Dr. S. Muralidhar, J.
1. This is an appeal by the Assessee under Section 81 of the Delhi Value Added Tax Act, 2004 against the order dated 23rd May, 2014 passed by the Appellate Tribunal, Value Added Tax, Delhi (‘Tribunal’) in Appeal No.637/ATVAT/08-09 for the Assessment Year (‘AY’) 2004-05.
2. The Assessee is engaged in the business of executing pure labour contracts, under which the Assessee supplies skilled and unskilled labour for excavation work. The Assessee also executes contracts which involves transfer of property in goods and the same are exigible to tax under the provisions of The Delhi Sales Tax on Works Contract Act, 1999 (‘Act’). The Assessee is a registered dealer with the Department of Trade and Taxes.
3. The Assessee submitted its Sales Tax Return on 30th June, 2005 for the AY 2004-05 declaring a turnover of Rs. 3,49,99,618/-. Later the Assessee revised the said return declaring a gross turnover of Rs. 4,73,32,324/-. According to the Assessee the said sum represented two distinct amounts – Rs. 1,10,76,390/- was on account of civil works relating to laying of cables, taxable as ‘works contract’ under the Act and Rs. 3,62,55,934/- purely on account of supply of labour, trenching and excavation works which according to the Assessee was not amenable to tax under the Act.
4. The Assessee opted for the composition scheme under Section 6 of the Act and paid 4% tax on Rs. 1,10,76,390/- which worked out to Rs. 4,43,056/-.
5. By an order dated 22nd March, 2006 the Assessing Authority (‘AA’) held that once the dealer had availed the benefit of composition and offered to be taxed on the lump sum payment such dealer ‘cannot now be permitted to wriggle out of obligation in respect of one any contract’. Accordingly, the tax was computed @ 4% on the entire gross turnover of Rs. 4,73,32,324/-.
6. After the dismissal of its appeal by the first Appellate Authority by an order dated 8th December 2008, the Assessee went in appeal before the Tribunal by filing Appeal No. 637/ATVAT/08-09. By the impugned order dated 23rd May 2014, the Tribunal upheld the view of the AA and the Appellate Authority but granted limited relief only in respect of the TDS Certificate submitted by the Assessee.
7. While admitting this appeal on 27th November, 2015, this Court framed the following questions of law for determination:
'(i) Whether the labour contracts in question could be subject to levy of sales tax under Sections 4, 5 and 6 of the Delhi Sales Tax on Works Contract Act, 1999?
(ii) Whether the Tribunal erred in including receipts on account of supply of manpower/labour in the gross turnover of the Appellant?'
8. The Court has heard the submissions of Ms. Prem Lata Bansal, learned Senior Counsel appearing for the Appellant and Mr Peeyoosh Kalra, learned counsel for the Respondent.
9. Before discussing the issues that arise, it is necessary to examine to the relevant provisions of the Act. The Act was enacted essentially for the levy and collection of tax on 'the transfer of property in goods whether as goods or in some other form involved in the execution of a works contract in the National Capital Territory of Delhi'. The expression ‘works contract’ has been defined under Section 2 (1) (u) of the Act to include 'any agreement for carrying out for cash or for deferred payment or for any valuable consideration, the building construction, manufacture, processing, fabrication, erection, installation, fitting out, improvement repairing or commissioning of any movable or immovable property but shall not include such contracts as may be prescribed.' The expression ‘dealer’ has been defined under Section 2(1)(f) to mean 'any person, who whether for valuable consideration, commission, remuneration or otherwise, while executing a works contract transfer property in goods (whether as goods or in some other form) involved in the execution of such works contract and includes any State Government and the Central Government which so transfers such property in goods, and any society, club or association of persons which so transfers the property in goods to its members.'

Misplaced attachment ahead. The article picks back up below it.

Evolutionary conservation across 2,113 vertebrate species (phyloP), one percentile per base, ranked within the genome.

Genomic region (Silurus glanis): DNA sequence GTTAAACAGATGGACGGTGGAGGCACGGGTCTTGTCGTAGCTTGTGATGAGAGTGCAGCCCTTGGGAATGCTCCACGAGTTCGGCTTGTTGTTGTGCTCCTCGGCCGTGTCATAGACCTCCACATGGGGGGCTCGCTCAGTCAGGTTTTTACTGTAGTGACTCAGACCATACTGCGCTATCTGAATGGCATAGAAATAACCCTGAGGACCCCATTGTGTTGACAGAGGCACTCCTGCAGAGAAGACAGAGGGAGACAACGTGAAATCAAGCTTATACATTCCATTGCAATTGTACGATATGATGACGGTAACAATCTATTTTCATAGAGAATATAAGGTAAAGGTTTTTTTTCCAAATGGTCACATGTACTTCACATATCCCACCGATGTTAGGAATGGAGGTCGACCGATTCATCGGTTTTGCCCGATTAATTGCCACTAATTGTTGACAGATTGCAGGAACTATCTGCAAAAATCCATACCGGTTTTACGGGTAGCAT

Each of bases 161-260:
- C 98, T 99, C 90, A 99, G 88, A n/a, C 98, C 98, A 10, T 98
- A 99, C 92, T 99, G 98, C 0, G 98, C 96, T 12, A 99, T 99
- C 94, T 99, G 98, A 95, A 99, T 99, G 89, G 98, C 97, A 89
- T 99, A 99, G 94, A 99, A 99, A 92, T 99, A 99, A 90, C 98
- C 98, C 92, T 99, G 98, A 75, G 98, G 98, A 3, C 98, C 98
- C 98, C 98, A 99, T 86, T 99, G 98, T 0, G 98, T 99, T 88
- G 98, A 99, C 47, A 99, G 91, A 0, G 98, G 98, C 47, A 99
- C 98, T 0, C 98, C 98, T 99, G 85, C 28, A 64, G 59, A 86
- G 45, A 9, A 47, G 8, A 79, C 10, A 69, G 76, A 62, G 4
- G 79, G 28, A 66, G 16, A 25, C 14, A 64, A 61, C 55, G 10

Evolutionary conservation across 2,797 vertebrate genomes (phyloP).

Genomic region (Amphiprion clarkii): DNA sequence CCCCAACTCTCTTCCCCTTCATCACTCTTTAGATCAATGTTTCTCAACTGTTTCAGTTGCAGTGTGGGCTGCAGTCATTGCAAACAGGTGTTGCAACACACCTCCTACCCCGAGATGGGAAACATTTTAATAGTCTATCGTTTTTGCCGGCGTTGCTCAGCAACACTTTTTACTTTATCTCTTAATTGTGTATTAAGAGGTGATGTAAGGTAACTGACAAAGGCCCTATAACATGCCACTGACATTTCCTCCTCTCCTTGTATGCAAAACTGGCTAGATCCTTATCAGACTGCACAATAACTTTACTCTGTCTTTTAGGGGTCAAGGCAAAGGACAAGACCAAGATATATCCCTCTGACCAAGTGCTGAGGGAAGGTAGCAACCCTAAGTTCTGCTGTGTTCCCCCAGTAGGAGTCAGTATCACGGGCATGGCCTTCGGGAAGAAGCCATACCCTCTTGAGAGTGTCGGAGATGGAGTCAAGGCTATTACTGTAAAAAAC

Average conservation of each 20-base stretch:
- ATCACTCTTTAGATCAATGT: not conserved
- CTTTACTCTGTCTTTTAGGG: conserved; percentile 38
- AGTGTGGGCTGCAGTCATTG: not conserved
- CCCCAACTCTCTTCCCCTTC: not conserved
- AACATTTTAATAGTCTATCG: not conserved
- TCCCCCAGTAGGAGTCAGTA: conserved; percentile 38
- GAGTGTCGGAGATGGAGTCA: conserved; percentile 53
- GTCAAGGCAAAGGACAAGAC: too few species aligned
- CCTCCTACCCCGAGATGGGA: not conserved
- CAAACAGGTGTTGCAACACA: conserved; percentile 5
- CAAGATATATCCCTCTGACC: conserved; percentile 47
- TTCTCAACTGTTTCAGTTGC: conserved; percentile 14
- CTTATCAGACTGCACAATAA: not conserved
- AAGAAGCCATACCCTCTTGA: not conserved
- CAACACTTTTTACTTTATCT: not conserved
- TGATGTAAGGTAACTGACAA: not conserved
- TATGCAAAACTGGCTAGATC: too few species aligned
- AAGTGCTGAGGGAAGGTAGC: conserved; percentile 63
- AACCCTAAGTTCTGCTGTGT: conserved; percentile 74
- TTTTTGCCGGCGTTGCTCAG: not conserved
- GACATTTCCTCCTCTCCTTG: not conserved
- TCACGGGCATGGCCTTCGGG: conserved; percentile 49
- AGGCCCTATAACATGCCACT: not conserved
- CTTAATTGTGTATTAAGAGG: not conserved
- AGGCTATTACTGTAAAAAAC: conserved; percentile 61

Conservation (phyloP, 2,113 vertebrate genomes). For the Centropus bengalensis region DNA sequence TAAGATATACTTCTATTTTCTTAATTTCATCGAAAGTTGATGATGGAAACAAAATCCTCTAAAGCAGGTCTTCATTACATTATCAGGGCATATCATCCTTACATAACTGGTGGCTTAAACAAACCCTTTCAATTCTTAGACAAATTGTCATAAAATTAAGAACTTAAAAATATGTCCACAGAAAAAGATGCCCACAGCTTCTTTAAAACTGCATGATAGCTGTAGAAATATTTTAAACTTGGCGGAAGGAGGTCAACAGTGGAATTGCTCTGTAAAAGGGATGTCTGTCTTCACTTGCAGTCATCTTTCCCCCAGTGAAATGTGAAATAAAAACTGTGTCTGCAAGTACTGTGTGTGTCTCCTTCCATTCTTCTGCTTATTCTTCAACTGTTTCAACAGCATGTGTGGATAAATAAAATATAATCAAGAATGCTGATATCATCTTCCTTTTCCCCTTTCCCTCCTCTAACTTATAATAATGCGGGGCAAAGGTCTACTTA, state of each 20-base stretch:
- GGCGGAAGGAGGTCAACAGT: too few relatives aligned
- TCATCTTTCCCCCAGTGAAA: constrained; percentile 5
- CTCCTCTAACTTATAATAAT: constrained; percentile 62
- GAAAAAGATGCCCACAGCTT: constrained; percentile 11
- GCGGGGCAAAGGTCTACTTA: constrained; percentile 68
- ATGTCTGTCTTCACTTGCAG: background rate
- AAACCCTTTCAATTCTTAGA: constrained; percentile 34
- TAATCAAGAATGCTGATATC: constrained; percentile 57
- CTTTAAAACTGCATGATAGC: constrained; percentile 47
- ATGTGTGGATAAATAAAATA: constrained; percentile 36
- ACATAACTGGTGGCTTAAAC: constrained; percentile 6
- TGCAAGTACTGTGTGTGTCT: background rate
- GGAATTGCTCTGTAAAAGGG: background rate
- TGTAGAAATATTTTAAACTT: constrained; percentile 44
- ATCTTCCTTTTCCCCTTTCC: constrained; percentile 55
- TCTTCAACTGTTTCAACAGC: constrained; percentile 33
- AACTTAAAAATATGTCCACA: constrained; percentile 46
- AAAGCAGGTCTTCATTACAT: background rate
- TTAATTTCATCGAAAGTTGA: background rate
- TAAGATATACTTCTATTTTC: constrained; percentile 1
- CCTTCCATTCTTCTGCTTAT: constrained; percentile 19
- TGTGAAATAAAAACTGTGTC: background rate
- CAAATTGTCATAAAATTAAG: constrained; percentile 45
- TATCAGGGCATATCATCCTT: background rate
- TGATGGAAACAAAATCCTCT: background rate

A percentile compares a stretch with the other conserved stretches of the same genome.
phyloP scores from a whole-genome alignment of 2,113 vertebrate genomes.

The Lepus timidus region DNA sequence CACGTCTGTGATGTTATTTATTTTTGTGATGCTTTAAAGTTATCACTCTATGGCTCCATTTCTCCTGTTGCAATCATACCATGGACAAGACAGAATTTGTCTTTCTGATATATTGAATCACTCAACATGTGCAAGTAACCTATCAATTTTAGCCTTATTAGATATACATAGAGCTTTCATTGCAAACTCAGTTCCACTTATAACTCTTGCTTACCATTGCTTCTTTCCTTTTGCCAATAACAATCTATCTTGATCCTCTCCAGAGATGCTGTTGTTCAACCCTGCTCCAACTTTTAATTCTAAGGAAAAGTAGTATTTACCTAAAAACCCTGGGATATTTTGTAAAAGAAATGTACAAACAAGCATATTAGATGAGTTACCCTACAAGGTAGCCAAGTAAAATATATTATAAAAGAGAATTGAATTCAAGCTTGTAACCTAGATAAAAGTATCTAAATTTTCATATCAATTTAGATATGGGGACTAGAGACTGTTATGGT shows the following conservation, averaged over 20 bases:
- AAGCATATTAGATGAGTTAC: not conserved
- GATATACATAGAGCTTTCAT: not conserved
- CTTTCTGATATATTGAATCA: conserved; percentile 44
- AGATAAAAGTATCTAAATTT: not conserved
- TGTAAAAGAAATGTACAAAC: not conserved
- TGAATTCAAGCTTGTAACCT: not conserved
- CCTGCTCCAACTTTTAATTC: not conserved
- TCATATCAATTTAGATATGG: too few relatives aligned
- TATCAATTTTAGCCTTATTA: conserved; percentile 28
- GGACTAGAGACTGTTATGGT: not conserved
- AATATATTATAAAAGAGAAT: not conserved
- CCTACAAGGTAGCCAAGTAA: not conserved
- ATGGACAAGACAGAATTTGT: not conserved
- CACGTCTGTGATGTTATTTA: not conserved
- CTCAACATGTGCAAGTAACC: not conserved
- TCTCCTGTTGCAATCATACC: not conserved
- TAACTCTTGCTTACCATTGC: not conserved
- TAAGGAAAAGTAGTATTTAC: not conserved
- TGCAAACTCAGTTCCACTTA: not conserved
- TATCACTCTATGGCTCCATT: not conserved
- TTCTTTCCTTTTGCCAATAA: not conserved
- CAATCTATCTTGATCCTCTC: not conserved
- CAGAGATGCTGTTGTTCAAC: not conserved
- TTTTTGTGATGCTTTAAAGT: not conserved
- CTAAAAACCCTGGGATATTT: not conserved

10. Section 3(1) of the Act provides that every dealer whose turnover of sales during the relevant year preceding the commencement of the Act exceeds the taxable quantum shall be liable to pay tax on his 'taxable turnover effected by him' on or after such commencement. Section 4 spells out the liability of the dealer and states that tax shall be levied on the 'taxable turnover involving transfer of property in goods in the execution of works contract commenced or continued for execution on or after the commencement of this Act, whether such contract was entered into prior or subsequent to such commencement'.
11. Under Section 5(1) tax @ 8% on the net turnover of sales is liable to be paid by every dealer on the 'taxable turnover of sales or transfer of property in goods (whether as goods or in some other form) involved in the execution of works contract.